Approximately a tenth of the American population is today a devoted member of the cult of Christian Zionist messianism, writes the noted scholar-activist Dan Cohn-Sherbook, himself a Jew and Profesor of Judaism at the University of Wales in a recently published book, The Politics of Apocalypse-The History and Influence of Christian Zionism. 'It is the fastest growing religious movement in Christianity today', he writes. Many followers of the cult are from the middle and upper-middle classes, followers of televangelists who wield enormous political and economic clout.

Christian Zionist messianists are impelled by an imperialistic vision, of Jesus' impending arrival on earth as the Messiah, when he shall, so they believe, wipe out all his enemies (all non-Christians, presumably) and establish his global dominion, with his capital at Jerusalem. Meanwhile, Christian Zionists believe that they, as allegedly God's chosen people, will be spared the horrors of the global war that shall precede Jesus' advent, and will be miraculously wafted up to heaven, where they shall watch the final destruction of the world.

Christian Zionists believe that Jesus can only return the world once the Jews colonise Palestine. This belief is based on the contentious claim that God had granted this land to the progeny of Abraham, through Isaac, that is the Jews, for eternity. This land is not restricted to the present borders of the state of Israel.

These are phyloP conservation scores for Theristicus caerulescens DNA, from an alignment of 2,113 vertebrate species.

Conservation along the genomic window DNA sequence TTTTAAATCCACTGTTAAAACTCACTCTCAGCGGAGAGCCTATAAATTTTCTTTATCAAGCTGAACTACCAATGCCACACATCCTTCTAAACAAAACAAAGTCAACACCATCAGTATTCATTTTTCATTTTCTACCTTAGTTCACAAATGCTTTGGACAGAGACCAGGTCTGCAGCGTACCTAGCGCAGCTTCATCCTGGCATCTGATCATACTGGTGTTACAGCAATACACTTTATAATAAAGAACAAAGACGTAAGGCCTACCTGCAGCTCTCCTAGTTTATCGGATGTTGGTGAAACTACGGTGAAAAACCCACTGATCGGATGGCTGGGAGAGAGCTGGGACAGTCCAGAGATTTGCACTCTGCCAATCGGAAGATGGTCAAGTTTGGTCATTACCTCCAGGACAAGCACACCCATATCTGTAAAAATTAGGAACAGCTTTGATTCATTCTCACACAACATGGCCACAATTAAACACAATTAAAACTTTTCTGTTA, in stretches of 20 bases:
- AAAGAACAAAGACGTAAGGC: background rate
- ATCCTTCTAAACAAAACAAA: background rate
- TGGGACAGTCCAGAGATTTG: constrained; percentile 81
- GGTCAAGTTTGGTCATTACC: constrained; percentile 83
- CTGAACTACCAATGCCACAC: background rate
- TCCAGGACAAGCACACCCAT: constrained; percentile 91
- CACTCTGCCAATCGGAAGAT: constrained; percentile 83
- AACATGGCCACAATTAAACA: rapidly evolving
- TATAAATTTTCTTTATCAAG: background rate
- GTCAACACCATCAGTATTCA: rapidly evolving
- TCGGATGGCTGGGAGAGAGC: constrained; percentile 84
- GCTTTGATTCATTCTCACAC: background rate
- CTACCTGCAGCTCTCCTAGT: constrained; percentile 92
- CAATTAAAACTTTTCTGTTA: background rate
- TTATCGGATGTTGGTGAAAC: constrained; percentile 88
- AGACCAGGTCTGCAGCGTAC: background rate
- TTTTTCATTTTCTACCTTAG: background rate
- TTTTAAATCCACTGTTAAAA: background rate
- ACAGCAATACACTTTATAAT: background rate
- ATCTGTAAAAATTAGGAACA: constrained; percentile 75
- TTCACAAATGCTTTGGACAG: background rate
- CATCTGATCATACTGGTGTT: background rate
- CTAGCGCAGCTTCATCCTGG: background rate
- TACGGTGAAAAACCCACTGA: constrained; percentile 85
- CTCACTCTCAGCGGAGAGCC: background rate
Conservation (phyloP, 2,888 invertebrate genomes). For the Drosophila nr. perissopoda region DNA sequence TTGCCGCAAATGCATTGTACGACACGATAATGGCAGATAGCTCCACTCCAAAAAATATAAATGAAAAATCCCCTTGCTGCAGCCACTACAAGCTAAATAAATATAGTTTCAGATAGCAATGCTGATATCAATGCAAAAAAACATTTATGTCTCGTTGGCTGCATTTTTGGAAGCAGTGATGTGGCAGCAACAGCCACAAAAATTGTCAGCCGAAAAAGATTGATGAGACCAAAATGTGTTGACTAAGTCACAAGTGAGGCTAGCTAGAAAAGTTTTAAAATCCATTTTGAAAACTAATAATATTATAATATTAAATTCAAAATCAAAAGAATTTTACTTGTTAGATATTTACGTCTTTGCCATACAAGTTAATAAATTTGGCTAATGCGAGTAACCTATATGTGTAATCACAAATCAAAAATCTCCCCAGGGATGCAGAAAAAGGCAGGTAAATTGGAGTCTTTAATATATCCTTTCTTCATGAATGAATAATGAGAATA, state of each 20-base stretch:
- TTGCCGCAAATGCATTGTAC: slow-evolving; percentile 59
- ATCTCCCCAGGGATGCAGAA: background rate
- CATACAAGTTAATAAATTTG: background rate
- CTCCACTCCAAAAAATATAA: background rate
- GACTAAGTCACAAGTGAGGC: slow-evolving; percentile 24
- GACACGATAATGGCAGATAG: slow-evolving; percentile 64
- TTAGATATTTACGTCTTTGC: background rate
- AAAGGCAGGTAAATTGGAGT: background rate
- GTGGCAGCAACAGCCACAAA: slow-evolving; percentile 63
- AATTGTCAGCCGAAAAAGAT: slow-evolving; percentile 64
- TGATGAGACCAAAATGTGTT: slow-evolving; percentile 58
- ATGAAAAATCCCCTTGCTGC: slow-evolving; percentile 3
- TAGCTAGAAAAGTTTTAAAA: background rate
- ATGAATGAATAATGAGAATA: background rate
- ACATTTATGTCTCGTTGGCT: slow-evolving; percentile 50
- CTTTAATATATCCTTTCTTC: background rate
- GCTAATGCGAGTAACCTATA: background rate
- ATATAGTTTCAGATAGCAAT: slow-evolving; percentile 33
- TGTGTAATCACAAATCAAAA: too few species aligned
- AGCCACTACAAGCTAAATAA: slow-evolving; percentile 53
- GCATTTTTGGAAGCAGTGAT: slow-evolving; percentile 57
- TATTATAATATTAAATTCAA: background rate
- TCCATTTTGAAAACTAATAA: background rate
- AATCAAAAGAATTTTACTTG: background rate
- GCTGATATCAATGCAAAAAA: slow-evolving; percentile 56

Instead, Zionists, both Jewish and Christian, believe that a vast swathe of land, stretching from the Nile to the Euphrates, today inhabited by millions of Arab Muslims and Christians, belongs rightfully to the Jews, and so must be ethnically 'cleansed' of non-Jewish presence. Hence the justification they offer for their genocidal project aimed at the Arabs.

Hence, too, their consistent backing to Israel, their generous funding of Jewish settlements in Palestine, and their enormous pressure on successive American governments to adopt rigorously pro-Israel and anti Palestinian policies.